It’s hard to remember what it felt like to keep up with current events before Donald Trump took office. A recurring theme of his presidency has been the hijacking of public attention, distracting us with the wildest possible proposals while sliding slightly more innocuous ones across the finish line.
For me, it feels like my mind has been the target of a prolonged DDOS attack, flooded with news that I don’t have the bandwidth to understand or remember. Maybe I used to have the ability to hold the major events of a month, or longer, in my brain at one time, but it sure doesn’t seem that way anymore. I wanted to investigate if there is actually more news under Trump, or if my mind is just more fatigued by a subsuming news cycle.
In order to do this, I turned to the New York Times Archive API, a database of all the headlines ever run in the newspaper. I looked for patterns in the pace of today’s news and compared them to the news cycle when Barack Obama was elected president in 2008 to see what accounted for my feelings, and, as it turns out, Occam’s Razor is vindicated: there’s one reason that our news cycle feels so broken, and it’s President Donald Trump. From 2016 to 2018, The New York Times ran 12,082 stories that mentioned Trump in the headline, compared to 6,245 stories that mentioned President Obama in the headline from 2008 to 2010.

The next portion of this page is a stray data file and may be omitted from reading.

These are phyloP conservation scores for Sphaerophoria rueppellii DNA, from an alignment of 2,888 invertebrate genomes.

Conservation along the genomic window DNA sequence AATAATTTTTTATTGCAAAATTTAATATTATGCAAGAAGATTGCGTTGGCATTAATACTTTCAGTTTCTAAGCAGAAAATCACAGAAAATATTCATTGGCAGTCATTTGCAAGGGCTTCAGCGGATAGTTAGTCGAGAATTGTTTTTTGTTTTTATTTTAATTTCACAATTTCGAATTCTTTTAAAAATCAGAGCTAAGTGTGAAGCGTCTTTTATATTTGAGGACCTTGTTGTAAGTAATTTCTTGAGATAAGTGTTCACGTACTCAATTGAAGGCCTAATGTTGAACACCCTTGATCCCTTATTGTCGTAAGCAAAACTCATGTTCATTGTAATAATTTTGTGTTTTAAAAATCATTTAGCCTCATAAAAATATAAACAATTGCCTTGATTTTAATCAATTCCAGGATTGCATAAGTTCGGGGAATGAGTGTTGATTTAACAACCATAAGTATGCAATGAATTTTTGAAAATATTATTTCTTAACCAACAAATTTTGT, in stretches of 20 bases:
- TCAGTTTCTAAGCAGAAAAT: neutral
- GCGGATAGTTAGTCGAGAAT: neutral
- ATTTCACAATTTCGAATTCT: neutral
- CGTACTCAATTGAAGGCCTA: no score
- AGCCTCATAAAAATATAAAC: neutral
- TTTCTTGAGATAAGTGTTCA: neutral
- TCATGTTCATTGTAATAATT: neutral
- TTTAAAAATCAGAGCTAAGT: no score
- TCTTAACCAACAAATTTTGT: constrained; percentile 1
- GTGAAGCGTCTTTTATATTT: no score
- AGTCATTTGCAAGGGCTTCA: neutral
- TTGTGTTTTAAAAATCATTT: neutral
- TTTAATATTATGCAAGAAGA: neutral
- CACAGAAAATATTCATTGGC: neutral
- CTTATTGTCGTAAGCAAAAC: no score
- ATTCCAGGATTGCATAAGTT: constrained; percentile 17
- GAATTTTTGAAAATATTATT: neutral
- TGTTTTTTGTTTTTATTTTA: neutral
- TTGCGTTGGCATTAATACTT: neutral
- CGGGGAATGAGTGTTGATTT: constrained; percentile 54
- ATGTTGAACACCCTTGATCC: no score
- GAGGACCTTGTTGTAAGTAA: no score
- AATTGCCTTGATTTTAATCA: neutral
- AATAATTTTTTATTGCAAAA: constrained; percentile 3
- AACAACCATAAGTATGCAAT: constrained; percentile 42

There’s a twisted sort of feedback loop exhibited here. Trump won the presidency thanks in large part to his ability to create headlines: during the 2016 presidential primaries, he received 32 percent of all campaign coverage on broadcast networks, more than the entire democratic primary. But disproportionate media coverage because of Trump’s unprecedented run for the presidency doesn’t explain why the number of Trump-related headlines far exceeds the number of Obama-related headlines at the same point in their respective presidencies, long after Trump’s novelty had worn off.
Of course, our president does all his own tweeting, each session sending the media into a paroxysm, and remains stubbornly committed to many of his political promises, dragging out pointless negotiations. Then there’s the turmoil within his administration: the departure rate among high rank officials and cabinet members is unprecedented, and of course he has to tweet about all of those too. And then newspapers have to write stories on those tweets. And so on and so forth into hell.
Outlets like the Times have attempted to take the air out of the daily churn by conducting deep investigations into the greed, stupidity, and criminality in the Trump administration, but these stories are quickly whisked away by the Trump Distraction Express.
I also looked at the Times’ coverage of the investigation into potential Russian collusion with the Trump campaign led by Special Counsel Robert Mueller.
Since Mueller’s appointment in May 2017, there have been almost 500 stories about the investigation in the Times to keep up with. This is surely news that deserves coverage, but it feels beyond human capacity to keep up. The rhythm of these events all but guarantees a slow descent into apathy; how can anyone be expected to keep up with this, and why not give up?
It’s tempting to turn away from the sheer volume of news, but total ignorance somehow feels worse. Many people derided Erik Hagerman, the Ohioan profiled by the New York Times who instituted a current events blockade because he felt news consumption wasn’t doing him any good. Yes, there is privilege in feeling unaffected by politics, but he was also responding to the pressure felt by many of us: choosing between sane minds and intact morals.